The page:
Irish beef exports increased from €2,405 million in 2017 to €2,439 million in 2018 and Ireland exported beef to around 70 countries all over the world according to the CSO trade statistics. My officials continue to work towards opening and enhancing access to as many markets as possible. This is a key part of our response to the challenges and uncertainty posed by Brexit, and in line with the market development theme of the Food Wise 2025 strategy.
My Department’s Market Access Information portal, which I launched last year, brings together into one location the full range of open markets and products, and the relevant certification conditions in a user-friendly manner for exporters: http://www.marketaccess.agriculture.gov.ie/
The opening of the Chinese market for Irish beef in 2018 was the culmination of significant work, over a number of years, and I am pleased that six Irish beef plants are currently approved to export beef to China. Exports of Irish beef to China commenced during the summer 2018.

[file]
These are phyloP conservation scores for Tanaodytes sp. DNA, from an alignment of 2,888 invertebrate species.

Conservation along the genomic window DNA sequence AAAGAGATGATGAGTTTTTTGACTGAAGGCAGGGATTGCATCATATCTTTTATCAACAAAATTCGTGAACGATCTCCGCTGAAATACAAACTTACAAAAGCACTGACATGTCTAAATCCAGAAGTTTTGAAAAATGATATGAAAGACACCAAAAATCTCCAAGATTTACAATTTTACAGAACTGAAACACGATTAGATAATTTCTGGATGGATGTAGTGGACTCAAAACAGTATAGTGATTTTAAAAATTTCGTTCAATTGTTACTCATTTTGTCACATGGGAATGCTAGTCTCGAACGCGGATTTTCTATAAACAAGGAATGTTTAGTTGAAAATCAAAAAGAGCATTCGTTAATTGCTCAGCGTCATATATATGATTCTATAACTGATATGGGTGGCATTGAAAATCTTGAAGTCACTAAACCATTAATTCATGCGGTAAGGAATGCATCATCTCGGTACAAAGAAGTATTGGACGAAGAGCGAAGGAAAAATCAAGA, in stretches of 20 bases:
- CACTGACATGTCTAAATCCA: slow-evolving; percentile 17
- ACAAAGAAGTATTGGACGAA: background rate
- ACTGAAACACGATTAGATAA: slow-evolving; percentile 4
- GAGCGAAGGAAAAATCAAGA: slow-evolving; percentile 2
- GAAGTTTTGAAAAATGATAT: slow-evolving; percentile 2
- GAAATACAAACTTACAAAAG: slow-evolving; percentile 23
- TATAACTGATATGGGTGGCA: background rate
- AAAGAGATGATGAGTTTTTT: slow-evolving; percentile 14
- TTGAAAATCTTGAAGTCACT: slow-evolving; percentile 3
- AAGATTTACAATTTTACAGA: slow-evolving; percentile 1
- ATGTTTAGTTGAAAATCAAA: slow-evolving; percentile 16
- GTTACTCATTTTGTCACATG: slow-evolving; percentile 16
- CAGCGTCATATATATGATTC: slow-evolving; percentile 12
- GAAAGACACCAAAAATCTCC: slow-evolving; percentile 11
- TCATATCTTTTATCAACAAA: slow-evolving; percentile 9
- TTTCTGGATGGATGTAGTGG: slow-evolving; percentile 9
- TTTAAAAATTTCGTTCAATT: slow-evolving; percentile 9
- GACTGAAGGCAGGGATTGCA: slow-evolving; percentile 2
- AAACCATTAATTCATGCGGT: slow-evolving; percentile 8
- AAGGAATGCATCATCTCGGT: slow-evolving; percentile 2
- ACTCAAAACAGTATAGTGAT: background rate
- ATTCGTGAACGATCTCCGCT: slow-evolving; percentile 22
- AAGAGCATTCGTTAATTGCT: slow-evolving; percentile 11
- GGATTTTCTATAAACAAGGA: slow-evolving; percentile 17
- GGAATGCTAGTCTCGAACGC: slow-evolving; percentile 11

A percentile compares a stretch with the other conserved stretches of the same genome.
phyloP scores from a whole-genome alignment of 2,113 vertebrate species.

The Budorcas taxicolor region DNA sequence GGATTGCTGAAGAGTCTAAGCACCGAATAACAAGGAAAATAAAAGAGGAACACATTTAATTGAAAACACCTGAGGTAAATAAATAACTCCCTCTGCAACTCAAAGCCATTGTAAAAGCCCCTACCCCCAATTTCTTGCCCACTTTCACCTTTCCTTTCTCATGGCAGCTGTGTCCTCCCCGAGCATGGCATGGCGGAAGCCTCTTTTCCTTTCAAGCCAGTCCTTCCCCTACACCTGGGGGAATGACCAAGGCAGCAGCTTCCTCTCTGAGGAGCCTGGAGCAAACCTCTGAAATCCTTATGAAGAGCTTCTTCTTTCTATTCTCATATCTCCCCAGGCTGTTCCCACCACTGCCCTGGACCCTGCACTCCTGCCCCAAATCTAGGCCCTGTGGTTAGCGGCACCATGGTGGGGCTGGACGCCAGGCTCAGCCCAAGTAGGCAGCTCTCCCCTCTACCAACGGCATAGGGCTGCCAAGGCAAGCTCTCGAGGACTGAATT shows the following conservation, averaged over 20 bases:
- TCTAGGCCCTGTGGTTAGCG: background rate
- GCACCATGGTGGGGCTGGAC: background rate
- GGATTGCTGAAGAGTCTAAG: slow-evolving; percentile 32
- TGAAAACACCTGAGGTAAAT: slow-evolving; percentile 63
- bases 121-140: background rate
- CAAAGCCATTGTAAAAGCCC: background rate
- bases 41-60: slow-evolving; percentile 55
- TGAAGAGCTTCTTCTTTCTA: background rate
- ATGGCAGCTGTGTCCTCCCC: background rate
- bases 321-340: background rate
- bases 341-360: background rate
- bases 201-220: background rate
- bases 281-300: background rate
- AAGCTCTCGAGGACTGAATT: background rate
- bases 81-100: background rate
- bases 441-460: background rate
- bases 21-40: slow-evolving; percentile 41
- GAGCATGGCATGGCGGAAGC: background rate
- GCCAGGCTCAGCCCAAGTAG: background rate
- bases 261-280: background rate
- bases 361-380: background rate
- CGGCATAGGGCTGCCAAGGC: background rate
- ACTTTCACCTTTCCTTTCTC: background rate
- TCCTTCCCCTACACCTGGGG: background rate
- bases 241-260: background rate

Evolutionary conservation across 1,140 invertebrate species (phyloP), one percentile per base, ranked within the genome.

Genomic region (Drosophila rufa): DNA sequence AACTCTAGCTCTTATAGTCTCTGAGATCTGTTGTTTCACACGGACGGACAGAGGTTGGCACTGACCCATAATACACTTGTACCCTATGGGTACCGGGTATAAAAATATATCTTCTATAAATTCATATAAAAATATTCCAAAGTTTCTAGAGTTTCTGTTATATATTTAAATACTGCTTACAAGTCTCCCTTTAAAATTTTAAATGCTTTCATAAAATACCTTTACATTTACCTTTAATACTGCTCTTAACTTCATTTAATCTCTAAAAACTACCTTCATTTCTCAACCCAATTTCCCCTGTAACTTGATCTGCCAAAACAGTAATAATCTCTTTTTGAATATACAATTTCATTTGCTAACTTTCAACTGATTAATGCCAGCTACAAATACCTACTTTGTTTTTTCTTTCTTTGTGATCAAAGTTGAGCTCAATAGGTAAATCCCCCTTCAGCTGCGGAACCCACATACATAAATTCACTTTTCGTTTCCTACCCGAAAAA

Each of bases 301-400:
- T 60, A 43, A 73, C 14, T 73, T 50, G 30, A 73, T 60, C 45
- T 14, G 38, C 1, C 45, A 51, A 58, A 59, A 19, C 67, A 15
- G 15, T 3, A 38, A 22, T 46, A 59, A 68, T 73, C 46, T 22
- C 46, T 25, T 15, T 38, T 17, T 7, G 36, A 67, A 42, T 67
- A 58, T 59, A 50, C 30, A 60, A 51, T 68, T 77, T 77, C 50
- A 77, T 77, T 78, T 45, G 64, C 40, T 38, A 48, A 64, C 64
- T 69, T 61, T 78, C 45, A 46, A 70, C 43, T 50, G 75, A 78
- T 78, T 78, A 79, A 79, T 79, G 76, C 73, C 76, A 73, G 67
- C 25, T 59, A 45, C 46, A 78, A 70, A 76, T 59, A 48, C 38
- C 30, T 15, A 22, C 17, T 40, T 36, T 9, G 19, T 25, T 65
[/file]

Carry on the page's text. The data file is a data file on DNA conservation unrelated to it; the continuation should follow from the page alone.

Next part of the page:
Ireland was the first EU Member State to be granted beef market access to the USA in 2015. In July 2016, my Department received approval to send Beef Intended for Grinding (BIFG), also known as manufacturing beef to the USA. A total of ten Irish plants have been approved for the export of raw intact beef to the US, of which two are also approved for BIFG.
In relation to Morocco there is a bilateral veterinary health certificate in place for beef including minced meat and meat-based products and a small volume of trade took place in 2018.
For the other three countries referred to (Ghana, Thailand and Vietnam), Ireland does not formally have an agreed veterinary health certificates in place. However, beef exports have taken place from Ireland to these countries on the basis of general meat certificates, according to the CSO trade statistics. My officials are currently working on securing bilateral certification in respect of Vietnam and Thailand, as these are markets of interest to the industry.